#NationalComingOutDay

Today is a very special day across the world. Despite the hashtag only reading “national”, internationally people are coming out or sharing their stories of the day they came out as LBGT+ to friends and family.

 

I myself came out to my friends slowly while I was in high school and then wasn’t at all subtle or secretive once college came around. I was tired of hiding who I was while making friends and adopted the mindset of “If they want to be phobic, then go for it. It’s just a sign that I don’t need that person in my life.” Of course, it still wasn’t easy as I started having doubts in terms of my gender. I knew I liked everyone, regardless of their gender (ie. pansexual) but I wasn’t sure where I fell on the gender spectrum. I spent a long time flip-flopping between hyper feminine clothing or high-end men’s clothing. I wore binders for weeks on end and then would suddenly be in heels, a dress, and with full makeup on. It was really confusing for me – was I cisgender? Was I trans? – until I came to terms with the concept of simply not identifying as either. Genderqueer, genderfluid, agender, non-binary, gender neutral; there are dozens of words for people who don’t feel they fall into the binary. All that matters to me is that there is a word for such a thing. I learned that I wasn’t alone in struggling with this idea and I wasn’t the only one who didn’t feel like they fit into a specific category.

Almost a full year ago, I came out to my family. They don’t get the genderqueer thing, but I let that slide because – in all honesty – I didn’t expect them to. What matters to me is that they knew I wasn’t straight so they would stop asking such foolish questions like “So have you met a nice boy yet?” (yes, this is a question I’ve been asked repeatedly by family). My coming out story isn’t an exciting one. I emailed my mom after I was tired of having to say the girl I was with at the time was “my friend”. I wanted to show her off, introduce her to people, and be unafraid of holding her hand or sitting too close together when she was over. The response? “I know 😉 I just want you to be happy.” No, seriously, that was it. Short and sweet and no questions asked. It was great. Even now that that relationship is over, there’s no having to explain to people that I’m still queer and will always identify as such.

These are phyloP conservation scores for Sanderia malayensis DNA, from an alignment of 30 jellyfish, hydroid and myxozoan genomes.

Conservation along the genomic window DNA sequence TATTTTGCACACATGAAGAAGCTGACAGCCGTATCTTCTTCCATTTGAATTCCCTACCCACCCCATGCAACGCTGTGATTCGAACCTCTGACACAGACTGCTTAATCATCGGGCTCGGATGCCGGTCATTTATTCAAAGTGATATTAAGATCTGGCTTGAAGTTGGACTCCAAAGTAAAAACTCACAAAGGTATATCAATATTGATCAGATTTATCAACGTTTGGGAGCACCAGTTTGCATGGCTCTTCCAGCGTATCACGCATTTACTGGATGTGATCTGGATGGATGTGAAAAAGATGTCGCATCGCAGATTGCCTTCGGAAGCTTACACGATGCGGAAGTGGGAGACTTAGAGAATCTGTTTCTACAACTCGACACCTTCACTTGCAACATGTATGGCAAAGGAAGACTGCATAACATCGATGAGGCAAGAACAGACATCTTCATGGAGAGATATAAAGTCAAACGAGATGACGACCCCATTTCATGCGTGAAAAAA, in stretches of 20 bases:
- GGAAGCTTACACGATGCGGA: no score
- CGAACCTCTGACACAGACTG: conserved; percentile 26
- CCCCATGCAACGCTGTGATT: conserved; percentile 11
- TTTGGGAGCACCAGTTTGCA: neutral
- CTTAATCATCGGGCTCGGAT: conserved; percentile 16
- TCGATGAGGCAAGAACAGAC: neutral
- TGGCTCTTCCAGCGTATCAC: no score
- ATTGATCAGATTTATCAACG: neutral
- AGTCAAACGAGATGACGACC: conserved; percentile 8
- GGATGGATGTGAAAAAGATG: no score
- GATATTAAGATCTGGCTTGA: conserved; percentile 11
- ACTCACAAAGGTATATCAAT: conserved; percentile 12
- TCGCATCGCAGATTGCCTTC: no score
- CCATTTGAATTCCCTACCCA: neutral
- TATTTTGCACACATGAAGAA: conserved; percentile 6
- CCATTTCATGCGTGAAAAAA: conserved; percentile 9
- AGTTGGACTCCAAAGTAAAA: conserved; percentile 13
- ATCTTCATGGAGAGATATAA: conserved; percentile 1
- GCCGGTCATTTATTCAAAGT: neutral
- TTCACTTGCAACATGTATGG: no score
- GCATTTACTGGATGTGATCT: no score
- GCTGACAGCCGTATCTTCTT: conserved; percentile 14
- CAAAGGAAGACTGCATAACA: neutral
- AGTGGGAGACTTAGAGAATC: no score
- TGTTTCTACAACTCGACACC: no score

So here we are. I’m no longer in the closet, I’m helping friends out as well when they come to me for encouragement, and I’m proud. I’m writing stories about queer characters to give readers someone to look up to the way I looked up to fictional characters like Willow and Tara in Buffy or even Will from Will and Grace. It is days like this and matters like being queer that make me write, because if I can use my writing to continue helping people be comfortable and proud of who they are, then I will have a happy career. Because we’re in this together. We’re here, we’re queer, and we’re not going anywhere anytime soon.

RJ

PS. – And to those who are still in the closet for any reason whatsoever, remember that it’s okay not to be out. It’s okay to stay somewhere that you know is safe, because not everyone is encouraging or approving. Not everyone can take this news well. It is a sad but honest truth and please just know that no matter what happens, no matter what anyone says, there will be people here to welcome you into the community if the day comes that you’re ready join us. Be safe.

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